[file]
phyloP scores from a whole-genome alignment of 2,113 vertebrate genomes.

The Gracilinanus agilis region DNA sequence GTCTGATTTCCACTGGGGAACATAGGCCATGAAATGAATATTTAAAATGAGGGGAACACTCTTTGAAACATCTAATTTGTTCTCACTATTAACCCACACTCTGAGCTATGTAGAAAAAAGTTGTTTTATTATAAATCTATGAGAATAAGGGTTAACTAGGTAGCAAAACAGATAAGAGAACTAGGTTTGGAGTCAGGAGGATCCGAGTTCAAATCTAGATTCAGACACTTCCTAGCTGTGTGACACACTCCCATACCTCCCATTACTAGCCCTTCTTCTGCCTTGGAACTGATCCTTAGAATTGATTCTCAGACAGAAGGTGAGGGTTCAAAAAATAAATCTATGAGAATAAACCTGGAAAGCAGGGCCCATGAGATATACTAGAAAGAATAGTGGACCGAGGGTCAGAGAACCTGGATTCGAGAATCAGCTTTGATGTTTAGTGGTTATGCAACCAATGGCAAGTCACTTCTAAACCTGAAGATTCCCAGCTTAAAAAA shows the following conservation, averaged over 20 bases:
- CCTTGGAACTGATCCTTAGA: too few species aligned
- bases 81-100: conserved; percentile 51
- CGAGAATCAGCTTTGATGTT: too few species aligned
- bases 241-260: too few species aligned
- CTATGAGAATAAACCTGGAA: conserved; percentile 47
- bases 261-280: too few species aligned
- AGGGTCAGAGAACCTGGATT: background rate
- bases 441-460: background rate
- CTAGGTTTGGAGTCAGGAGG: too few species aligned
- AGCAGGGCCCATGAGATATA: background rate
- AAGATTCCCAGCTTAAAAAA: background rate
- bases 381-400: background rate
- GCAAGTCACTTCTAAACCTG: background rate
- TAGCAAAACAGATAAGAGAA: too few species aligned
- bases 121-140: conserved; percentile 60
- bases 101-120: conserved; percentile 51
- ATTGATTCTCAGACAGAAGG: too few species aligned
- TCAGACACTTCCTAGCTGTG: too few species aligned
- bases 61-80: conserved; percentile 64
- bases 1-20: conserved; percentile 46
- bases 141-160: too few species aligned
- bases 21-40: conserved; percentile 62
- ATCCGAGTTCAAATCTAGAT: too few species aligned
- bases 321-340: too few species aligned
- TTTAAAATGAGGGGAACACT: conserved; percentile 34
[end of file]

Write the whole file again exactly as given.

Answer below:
phyloP scores from a whole-genome alignment of 2,113 vertebrate genomes.

The Gracilinanus agilis region DNA sequence GTCTGATTTCCACTGGGGAACATAGGCCATGAAATGAATATTTAAAATGAGGGGAACACTCTTTGAAACATCTAATTTGTTCTCACTATTAACCCACACTCTGAGCTATGTAGAAAAAAGTTGTTTTATTATAAATCTATGAGAATAAGGGTTAACTAGGTAGCAAAACAGATAAGAGAACTAGGTTTGGAGTCAGGAGGATCCGAGTTCAAATCTAGATTCAGACACTTCCTAGCTGTGTGACACACTCCCATACCTCCCATTACTAGCCCTTCTTCTGCCTTGGAACTGATCCTTAGAATTGATTCTCAGACAGAAGGTGAGGGTTCAAAAAATAAATCTATGAGAATAAACCTGGAAAGCAGGGCCCATGAGATATACTAGAAAGAATAGTGGACCGAGGGTCAGAGAACCTGGATTCGAGAATCAGCTTTGATGTTTAGTGGTTATGCAACCAATGGCAAGTCACTTCTAAACCTGAAGATTCCCAGCTTAAAAAA shows the following conservation, averaged over 20 bases:
- CCTTGGAACTGATCCTTAGA: too few species aligned
- bases 81-100: conserved; percentile 51
- CGAGAATCAGCTTTGATGTT: too few species aligned
- bases 241-260: too few species aligned
- CTATGAGAATAAACCTGGAA: conserved; percentile 47
- bases 261-280: too few species aligned
- AGGGTCAGAGAACCTGGATT: background rate
- bases 441-460: background rate
- CTAGGTTTGGAGTCAGGAGG: too few species aligned
- AGCAGGGCCCATGAGATATA: background rate
- AAGATTCCCAGCTTAAAAAA: background rate
- bases 381-400: background rate
- GCAAGTCACTTCTAAACCTG: background rate
- TAGCAAAACAGATAAGAGAA: too few species aligned
- bases 121-140: conserved; percentile 60
- bases 101-120: conserved; percentile 51
- ATTGATTCTCAGACAGAAGG: too few species aligned
- TCAGACACTTCCTAGCTGTG: too few species aligned
- bases 61-80: conserved; percentile 64
- bases 1-20: conserved; percentile 46
- bases 141-160: too few species aligned
- bases 21-40: conserved; percentile 62
- ATCCGAGTTCAAATCTAGAT: too few species aligned
- bases 321-340: too few species aligned
- TTTAAAATGAGGGGAACACT: conserved; percentile 34